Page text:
Functional Outcomes of the Second Surgery Are Similar to the First in Asians Undergoing Staged-Bilateral Total Knee Arthroplasty

Vijay Kumar, Hamid Rahmatullah Bin Abd Razak, Hwei Chi Chong, Andrew Hc Tan
Annals of the Academy of Medicine, Singapore 2015, 44 (11): 514-8

INTRODUCTION: Patients suffering from bilateral knee osteoarthritis often require bilateral total knee arthroplasty (TKA) to alleviate symptoms. There is controversy surrounding the approach to the surgical treatment of such patients. We asked if Asian patients undergoing staged-bilateral TKA had any difference in their short-term functional outcomes, comparing the first TKA to the second one and if the interval between the 2 surgeries had any impact of functional outcomes.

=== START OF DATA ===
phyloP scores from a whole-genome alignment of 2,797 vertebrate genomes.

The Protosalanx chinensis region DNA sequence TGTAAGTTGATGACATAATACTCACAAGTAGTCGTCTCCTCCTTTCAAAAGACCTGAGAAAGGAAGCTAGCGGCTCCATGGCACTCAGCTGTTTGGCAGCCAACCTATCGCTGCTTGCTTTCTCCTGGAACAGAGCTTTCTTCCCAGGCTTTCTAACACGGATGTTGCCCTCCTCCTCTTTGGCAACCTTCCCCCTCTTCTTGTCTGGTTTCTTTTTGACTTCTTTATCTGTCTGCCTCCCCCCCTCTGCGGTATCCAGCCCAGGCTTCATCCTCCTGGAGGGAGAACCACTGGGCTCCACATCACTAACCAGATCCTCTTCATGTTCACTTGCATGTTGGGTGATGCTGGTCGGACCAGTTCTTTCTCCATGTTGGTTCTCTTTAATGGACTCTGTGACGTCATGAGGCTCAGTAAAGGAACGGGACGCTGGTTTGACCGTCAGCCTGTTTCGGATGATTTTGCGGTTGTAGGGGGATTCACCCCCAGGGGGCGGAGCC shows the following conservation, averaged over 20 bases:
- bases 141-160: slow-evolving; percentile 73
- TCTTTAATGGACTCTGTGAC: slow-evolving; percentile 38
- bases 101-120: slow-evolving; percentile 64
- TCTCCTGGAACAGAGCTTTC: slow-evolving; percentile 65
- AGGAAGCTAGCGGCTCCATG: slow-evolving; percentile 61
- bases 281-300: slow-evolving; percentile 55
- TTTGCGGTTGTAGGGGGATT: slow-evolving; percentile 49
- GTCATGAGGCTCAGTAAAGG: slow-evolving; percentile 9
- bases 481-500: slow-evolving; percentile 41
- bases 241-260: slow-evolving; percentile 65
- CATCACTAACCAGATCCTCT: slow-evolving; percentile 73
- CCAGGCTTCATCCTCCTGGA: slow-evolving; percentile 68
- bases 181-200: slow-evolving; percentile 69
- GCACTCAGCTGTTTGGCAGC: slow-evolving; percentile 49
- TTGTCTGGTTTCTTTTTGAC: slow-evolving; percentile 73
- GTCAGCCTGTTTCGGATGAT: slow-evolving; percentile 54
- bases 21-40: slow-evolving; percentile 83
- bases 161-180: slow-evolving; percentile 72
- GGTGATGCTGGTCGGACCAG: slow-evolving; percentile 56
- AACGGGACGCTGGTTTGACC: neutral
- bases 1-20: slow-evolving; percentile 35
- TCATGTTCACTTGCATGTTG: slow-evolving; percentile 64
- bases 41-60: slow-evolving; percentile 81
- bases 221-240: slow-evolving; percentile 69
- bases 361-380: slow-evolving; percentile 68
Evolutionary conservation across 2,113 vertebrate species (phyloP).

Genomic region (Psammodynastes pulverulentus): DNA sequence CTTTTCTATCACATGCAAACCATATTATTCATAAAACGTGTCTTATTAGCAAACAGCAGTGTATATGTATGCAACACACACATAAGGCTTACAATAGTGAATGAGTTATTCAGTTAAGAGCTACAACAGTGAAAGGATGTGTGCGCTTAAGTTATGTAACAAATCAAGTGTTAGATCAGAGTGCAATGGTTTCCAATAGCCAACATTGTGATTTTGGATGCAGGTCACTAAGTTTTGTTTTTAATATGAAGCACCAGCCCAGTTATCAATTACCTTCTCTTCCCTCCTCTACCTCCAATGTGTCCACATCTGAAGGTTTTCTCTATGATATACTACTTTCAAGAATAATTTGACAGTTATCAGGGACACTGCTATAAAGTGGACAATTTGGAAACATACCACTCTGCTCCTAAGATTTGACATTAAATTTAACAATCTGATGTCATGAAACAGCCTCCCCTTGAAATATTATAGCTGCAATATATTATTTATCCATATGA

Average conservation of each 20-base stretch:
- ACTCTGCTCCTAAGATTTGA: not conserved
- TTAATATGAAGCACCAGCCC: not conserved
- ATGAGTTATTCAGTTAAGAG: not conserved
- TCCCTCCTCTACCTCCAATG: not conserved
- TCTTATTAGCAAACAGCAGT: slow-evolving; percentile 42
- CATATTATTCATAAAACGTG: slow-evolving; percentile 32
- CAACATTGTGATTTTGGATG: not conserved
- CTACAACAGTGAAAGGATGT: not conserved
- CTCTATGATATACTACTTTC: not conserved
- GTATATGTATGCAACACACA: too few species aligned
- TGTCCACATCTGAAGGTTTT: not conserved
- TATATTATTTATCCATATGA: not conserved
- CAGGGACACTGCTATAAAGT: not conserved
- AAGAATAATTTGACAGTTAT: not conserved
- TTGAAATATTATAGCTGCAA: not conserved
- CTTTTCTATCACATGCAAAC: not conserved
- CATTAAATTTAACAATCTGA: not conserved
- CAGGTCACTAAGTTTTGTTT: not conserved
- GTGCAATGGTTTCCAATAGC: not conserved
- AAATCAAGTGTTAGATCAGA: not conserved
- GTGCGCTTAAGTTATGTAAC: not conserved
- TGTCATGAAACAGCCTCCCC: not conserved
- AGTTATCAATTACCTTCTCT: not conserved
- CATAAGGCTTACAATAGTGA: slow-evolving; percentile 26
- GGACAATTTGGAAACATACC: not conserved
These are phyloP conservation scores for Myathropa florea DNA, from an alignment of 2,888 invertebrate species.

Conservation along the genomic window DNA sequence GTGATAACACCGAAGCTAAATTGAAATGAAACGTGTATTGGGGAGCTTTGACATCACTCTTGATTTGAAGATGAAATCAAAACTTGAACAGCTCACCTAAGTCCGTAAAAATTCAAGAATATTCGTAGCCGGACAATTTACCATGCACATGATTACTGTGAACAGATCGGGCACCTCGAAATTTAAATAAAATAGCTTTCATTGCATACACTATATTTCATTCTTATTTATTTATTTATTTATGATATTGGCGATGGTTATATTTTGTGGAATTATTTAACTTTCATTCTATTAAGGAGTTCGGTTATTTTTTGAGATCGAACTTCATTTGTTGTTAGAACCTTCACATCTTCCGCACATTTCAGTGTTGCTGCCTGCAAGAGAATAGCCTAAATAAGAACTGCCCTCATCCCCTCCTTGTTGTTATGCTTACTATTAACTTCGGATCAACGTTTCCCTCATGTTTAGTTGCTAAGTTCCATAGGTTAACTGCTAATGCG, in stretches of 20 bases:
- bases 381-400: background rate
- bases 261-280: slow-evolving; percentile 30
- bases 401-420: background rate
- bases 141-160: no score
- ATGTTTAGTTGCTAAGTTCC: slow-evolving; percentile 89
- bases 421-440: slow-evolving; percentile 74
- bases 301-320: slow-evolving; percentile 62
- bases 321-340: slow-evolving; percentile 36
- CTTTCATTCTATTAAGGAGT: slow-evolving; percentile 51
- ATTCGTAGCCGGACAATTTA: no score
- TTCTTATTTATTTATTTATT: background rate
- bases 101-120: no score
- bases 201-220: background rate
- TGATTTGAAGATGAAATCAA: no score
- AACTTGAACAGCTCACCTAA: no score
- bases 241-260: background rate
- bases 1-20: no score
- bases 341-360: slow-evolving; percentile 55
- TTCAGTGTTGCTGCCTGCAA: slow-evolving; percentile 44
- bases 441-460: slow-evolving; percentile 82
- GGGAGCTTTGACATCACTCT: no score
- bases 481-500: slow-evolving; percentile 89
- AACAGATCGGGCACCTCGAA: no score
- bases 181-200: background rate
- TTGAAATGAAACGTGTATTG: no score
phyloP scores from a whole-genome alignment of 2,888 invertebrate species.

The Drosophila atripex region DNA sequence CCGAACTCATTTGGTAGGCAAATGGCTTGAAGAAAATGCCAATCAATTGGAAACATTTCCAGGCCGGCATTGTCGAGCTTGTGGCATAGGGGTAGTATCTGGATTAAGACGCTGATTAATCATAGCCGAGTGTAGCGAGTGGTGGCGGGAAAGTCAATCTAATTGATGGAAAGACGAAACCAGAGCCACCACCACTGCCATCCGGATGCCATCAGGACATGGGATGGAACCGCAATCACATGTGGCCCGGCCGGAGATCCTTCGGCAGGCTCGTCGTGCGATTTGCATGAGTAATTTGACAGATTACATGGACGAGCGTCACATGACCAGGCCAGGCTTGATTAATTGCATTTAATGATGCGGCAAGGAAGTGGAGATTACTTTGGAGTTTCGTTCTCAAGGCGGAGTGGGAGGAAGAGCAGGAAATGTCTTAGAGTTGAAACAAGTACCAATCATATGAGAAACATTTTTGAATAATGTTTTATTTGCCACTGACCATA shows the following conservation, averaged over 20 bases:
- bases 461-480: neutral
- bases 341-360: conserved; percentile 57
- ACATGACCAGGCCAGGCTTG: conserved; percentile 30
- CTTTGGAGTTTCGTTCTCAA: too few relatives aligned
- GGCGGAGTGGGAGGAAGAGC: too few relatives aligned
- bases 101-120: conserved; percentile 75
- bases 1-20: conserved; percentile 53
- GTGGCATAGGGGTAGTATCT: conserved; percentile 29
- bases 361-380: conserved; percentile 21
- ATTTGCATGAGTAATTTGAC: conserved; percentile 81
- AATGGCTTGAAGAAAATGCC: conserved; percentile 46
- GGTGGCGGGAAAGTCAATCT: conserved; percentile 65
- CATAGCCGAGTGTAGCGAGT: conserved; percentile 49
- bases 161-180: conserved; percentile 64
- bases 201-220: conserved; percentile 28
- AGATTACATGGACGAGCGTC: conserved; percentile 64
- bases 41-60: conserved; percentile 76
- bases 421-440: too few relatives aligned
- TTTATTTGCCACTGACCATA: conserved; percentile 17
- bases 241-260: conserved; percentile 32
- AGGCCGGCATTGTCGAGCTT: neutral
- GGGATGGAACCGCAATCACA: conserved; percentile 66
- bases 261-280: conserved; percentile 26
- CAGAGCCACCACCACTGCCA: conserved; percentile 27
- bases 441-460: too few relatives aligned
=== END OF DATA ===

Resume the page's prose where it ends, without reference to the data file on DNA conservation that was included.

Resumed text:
MATERIALS AND METHODS: We identified 100 patients from a single surgeon from 2006 to 2010 who had staged-bilateral TKA and had at least 2 years of follow-up for each TKA. The time interval between the first and second TKA ranged from 6 months to 1 year. Range of motion, Oxford knee questionnaire scores, knee scores and function scores at 6 months and 2 years of follow-up were then compared between the first and second TKA using the Student's T-test.

RESULTS: Although length of stay was reduced and time to ambulation was shorter for the second TKA, there were no significant differences in functional outcomes at 2 years. There was also no difference in outcome when patients were stratified according to time interval between TKAs.

CONCLUSION: Staged-bilateral TKA continues to be a good option for patients presenting with severe bilateral knee osteoarthritis. The second arthroplasty has similar functional outcomes as the first arthroplasty. Our results can be used in preoperative counselling of patients undergoing staged-bilateral TKA.

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